in 1819 and now Belonging to the Library of the University at Cambridge. Memoirs of the American Academy of Arts and Sciences.  Everett, Edward (1853). Orations and Speeches on Various Occasions, Volume 1. Boston: Little, Brown. OCLC 10559911.  Everett, Edward (1850). Orations and Speeches on Various Occasions, Volume 2. Boston: Little, Brown. OCLC 457720654.  Everett, Edward (1859). Orations and Speeches on Various Occasions, Volume 3. Boston: Little, Brown. OCLC 703424239.  Everett, Edward (1868). Orations and Speeches on Various Occasions, Volume 4. Boston: Little, Brown. OCLC 703424868.  Everett, Edward (1860). The Life of George Washington. New York: Sheldon and Company. OCLC 682585. 

See also[edit]

Biography portal

Manuscripts acquired by Everett in Constantinople

Lectionary 172 Lectionary 296 Lectionary 297 Lectionary 298

References[edit]

^ A Memorial of Edward Everett, p. 9 ^ A Memorial of Edward Everett, pp. 10–11 ^ Frothingham, p. 9 ^ Frothingham, pp. 12–14 ^ "The thirteenth catalogue & a history of the hasty pudding club". HathiTrust. Retrieved 2017-01-27.  ^ Frothingham, pp. 16–18 ^ Frothingham, p. 20 ^ Frothingham, pp. 25–26 ^ Varg, pp. 18–19 ^ Frothingham, p. 30 ^ Frothingham, p. 31–33 ^ Frothingham, p. 34 ^ American Antiquarian Society
American Antiquarian Society
Members Directory ^ Frothingham, pp. 35–41 ^ Frothingham, pp. 39–60 ^ Varg, p. 22 ^ Gregory, p. 1:412 ^ Adam, p. 325 ^ Frothingham, p. 61 ^ Frothingham, p. 62 ^ Frothingham, p. 63 ^ "Book of Members, 1780–2010: Chapter E" (PDF). American Academy of Arts and Sciences. Retrieved September 15, 2016.  ^ Varg, p. 27 ^ Adam, pp. 325–326 ^ Adam, p. 326 ^ a b Frothingham, p. 71 ^ a b Katula, p. 71 ^ Frothingham, p. 65 ^ Frothingham, p. 77 ^ Haxtun, p. 34 ^ Varg, pp. 23–24 ^ Varg, p. 24 ^ Whittier, pp. 53–54 ^ United States Congress. " William Everett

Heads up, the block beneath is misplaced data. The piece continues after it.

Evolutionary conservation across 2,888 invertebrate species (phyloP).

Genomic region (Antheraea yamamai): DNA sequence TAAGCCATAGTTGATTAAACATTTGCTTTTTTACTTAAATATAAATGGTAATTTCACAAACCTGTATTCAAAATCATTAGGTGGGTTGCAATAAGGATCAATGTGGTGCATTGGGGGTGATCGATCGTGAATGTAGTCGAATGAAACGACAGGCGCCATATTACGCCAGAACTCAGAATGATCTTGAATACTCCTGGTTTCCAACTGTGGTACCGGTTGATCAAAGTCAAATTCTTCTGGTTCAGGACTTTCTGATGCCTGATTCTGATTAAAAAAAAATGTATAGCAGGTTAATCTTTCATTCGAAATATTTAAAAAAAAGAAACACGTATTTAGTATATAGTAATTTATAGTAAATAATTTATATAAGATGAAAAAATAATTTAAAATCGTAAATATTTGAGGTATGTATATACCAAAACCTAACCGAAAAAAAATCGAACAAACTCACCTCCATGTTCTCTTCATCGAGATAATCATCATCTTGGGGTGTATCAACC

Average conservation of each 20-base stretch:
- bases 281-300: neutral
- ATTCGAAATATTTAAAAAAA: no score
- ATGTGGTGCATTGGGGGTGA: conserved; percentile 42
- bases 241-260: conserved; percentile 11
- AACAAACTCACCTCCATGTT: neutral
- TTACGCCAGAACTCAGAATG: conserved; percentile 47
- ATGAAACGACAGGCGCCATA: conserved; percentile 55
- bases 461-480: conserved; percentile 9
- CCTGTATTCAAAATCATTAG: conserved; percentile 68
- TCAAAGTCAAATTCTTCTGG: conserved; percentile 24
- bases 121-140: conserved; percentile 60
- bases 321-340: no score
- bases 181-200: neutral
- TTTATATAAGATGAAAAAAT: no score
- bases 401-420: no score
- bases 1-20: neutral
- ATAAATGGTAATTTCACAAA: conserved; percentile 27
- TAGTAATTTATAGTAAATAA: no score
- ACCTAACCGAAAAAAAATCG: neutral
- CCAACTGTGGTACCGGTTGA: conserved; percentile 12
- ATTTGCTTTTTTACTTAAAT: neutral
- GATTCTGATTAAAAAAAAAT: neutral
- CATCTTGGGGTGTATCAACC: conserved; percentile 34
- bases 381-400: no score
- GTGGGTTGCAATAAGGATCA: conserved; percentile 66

William Everett
(id: E000269)". Biographical Directory of the United States Congress.  ^ Katula, pp. 71–76 ^ Frothingham, p. 87 ^ Katula, p. 77 ^ Varg, p. 34 ^ a b Stratton and Mannix, p. 108 ^ Frothingham, pp. 97, 112 ^ Frothingham, p. 96 ^ Frothingham, pp. 109–121 ^ Frothingham, pp. 100–101 ^ Frothingham, p. 106 ^ Frothingham, pp. 106–107 ^ Frothingham, p. 108 ^ Frothingham, pp. 121, 125 ^ Frothingham, pp. 127–128 ^ Varg, p. 64 ^ Frothingham, pp. 129–130 ^ a b Frothingham, p. 149 ^ Frothingham, pp. 136–139 ^ Frothingham, p. 141 ^ Frothingham, pp. 146–147 ^ Hart, p. 4:88 ^ Earle, pp. 72–73 ^ Frothingham, pp. 151–152 ^ Frothingham, p. 153 ^ Frothingham, p. 154 ^ Geiger, pp. 577–581 ^ Geiger, pp. 583, 590–595 ^ Geiger, p. 582 ^ Geiger, pp. 583–585 ^ Geiger, pp. 587–589 ^ Dalzell, pp. 44–54 ^ Jones and Rakestraw, p. 211 ^ Varg, pp. 116–125 ^ Varg, pp. 130–135 ^ Stratton and Mannix, p. 109 ^ Frothingham, p. 293 ^ Frothingham, p. 295 ^ Varg, p. 136 ^ Frothingham, p. 303 ^ Mihalkanin, p. 189 ^ Mihalkanin, pp. 189–190 ^ Varg, p. 151 ^ Frothingham, p. 341 ^ Varg, pp. 156, 164 ^ Frothingham, p. 344 ^ Frothingham, p. 351 ^ Frothingham, pp. 354–357 ^ Frothingham, pp. 358–361 ^ Frothingham, pp. 377–379, 388–389 ^ Frothingham, pp. 387–388 ^ Frothingham, pp. 405–407 ^ Frothingham, p. 408 ^ Frothingham, pp. 409–411 ^ Donald, p. 305 ^ Varg, p. 192 ^ Frothingham, pp. 415–417 ^ Frothingham, pp. 425, 441 ^ Frothingham, pp. 442–447 ^ State Street Trust Company, p. 1855 ^ Frothingham, pp. 451–452. Everett was following in a long line of dedication speakers at "rural cemeteries" in northern states, which ran back to 1831 when Justice Joseph Story